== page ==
My son's perfectly soft newborn skin has been replaced with scabs, bumps, indentations and bruises. He has been poked by more IVs and blood draws than I can count, his flesh cut by scalpels. His sternum has been broken, pulled apart and a piece of him has been plucked from his chest and replaced with another child's. He's had tubes, catheters, PICC and Broviac lines inserted below his skin. I can't help but look at his mangled body and be grateful for every dark pink translucent line left on his porcelain body because each scar tells of a fight that he overcame. Without those scars, he wouldn't be here.

Each morning I brush my hand over the fiery pink line that perfectly separates my son's chest. I rest my lips on healing tissue and whisper softly to him, to his heart. Surely the lines will someday fade and he won't remember how he got each mark, but I will. Each and every impression on his skin is part of his story. They are like a map, walking the reader through each tribulation that he was forced to conquer. Yes, there is the big one, both physically and figuratively, the one that ultimately gave him a second chance earth-side, but there are plenty of others that guide us through the last 158 days like a twisted treasure map.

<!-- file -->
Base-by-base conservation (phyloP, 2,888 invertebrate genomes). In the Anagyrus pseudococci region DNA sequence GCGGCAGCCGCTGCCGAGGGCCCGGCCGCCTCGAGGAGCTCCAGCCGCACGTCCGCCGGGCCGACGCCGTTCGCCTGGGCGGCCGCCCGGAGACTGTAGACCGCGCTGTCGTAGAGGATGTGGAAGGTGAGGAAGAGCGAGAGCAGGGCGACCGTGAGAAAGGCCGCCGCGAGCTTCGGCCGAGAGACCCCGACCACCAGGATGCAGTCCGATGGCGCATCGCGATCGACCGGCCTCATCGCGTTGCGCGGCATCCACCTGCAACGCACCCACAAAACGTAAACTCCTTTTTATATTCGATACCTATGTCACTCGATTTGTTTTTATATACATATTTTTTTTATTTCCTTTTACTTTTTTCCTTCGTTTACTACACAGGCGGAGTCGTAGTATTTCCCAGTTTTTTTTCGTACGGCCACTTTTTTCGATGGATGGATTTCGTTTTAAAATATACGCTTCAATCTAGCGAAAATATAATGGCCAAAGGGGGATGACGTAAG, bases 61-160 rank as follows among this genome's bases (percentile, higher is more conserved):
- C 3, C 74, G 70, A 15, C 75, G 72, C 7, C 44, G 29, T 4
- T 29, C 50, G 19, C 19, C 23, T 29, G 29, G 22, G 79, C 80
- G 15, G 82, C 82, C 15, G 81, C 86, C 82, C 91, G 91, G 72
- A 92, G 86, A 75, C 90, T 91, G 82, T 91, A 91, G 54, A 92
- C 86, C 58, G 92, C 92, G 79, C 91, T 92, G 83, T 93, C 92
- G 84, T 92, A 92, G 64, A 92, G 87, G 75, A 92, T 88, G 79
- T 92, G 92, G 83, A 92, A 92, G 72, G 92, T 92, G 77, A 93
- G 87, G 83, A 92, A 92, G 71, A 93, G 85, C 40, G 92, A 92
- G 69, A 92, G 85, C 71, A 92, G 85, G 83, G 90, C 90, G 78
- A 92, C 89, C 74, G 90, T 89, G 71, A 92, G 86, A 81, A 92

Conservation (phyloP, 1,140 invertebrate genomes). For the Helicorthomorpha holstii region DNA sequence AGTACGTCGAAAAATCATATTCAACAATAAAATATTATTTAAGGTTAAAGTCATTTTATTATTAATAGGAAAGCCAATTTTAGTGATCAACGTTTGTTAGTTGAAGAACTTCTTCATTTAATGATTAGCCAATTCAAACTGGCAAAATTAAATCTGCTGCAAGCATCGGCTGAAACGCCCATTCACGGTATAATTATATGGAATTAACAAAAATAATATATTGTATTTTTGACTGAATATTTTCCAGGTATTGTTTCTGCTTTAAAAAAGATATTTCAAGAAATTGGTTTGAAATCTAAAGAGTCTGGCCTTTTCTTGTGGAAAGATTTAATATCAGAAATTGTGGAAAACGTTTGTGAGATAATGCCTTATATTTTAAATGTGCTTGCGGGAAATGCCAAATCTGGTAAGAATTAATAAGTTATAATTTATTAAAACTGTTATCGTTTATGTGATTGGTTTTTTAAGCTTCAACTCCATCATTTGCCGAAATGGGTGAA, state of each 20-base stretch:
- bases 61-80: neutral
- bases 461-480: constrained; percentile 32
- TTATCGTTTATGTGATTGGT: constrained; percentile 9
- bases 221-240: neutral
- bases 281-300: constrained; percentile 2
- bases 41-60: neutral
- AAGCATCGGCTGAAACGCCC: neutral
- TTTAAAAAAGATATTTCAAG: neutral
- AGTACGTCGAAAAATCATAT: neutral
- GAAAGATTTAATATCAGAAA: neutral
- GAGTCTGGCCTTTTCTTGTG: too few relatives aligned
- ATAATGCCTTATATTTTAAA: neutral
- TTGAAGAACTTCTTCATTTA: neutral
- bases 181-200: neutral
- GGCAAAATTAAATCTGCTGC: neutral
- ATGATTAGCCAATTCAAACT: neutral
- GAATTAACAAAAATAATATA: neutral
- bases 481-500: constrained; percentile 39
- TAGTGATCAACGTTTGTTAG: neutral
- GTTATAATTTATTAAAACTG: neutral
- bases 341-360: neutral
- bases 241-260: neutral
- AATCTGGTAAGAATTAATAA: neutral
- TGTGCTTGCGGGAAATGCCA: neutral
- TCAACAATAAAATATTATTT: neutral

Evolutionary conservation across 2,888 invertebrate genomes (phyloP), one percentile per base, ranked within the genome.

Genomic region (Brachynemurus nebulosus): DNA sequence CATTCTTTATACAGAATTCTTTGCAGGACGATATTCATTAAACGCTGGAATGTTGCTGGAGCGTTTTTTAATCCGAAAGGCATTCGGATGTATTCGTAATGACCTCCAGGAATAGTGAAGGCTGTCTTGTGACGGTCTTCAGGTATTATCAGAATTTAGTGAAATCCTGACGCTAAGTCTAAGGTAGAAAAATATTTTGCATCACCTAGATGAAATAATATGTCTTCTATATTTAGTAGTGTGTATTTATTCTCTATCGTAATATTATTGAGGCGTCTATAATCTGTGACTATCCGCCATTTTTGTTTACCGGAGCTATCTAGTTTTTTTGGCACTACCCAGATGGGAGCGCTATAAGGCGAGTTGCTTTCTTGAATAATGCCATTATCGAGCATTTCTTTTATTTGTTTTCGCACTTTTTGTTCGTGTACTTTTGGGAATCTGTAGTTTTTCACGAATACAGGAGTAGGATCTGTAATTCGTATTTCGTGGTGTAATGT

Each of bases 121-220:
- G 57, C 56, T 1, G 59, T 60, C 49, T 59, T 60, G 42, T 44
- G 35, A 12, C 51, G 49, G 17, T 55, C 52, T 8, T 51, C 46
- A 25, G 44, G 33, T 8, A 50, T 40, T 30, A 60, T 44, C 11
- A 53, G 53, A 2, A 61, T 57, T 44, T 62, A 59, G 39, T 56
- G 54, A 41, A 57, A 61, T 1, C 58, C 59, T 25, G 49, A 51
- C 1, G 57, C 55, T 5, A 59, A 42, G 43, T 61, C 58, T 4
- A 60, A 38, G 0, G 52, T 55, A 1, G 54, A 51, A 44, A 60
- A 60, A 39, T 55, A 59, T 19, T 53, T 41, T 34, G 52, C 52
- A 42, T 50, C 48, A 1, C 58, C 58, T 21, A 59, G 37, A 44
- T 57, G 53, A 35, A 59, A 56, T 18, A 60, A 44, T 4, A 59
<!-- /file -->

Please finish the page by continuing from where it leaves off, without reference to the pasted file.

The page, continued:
While Finn faces the potential of another physical scar to add to his collection I am trying to overcome the emotional wounds that will forever mark me from the inside. Feelings have become so complex now. I am stuck between grateful and resentful, angry and depressed yet happy and fortunate all at the same time. A mother recently told me that she would gladly take all the worry and sadness back because that would mean that her son was still with her, which sadly he is not. What perspective that gave me. As much as I hate this journey I have to be thankful for it because without it I wouldn't have Finn. If I didn't have this sorrow, this hurt, this fear, it would mean he is no longer here. 

There was a point in which I was scared that my son would be teased, looked at funny or questioned for his sores. But each one tells a story of life, of hope. How he survived 78 days and three recannulations on ECMO or overcame kidney failure, twice. How his lung was punctured and let air flow freely into his fragile chest or the tube in his stomach that provides him breast milk directly to his intestines. On the eve of some serious conversations about the next steps in his care, I want him to know how proud I am of him and the story he wears all over his body. Of what he has defeated to be here. 

Although the road ahead of him is still long, I will help him continue to walk down it at whatever pace he desires. I will hold his hand through every unsteady step. Some days we will skip or run, others we will slowly crawl. Many times we will stop all together just to catch our breath. 

September 3rd, 2017


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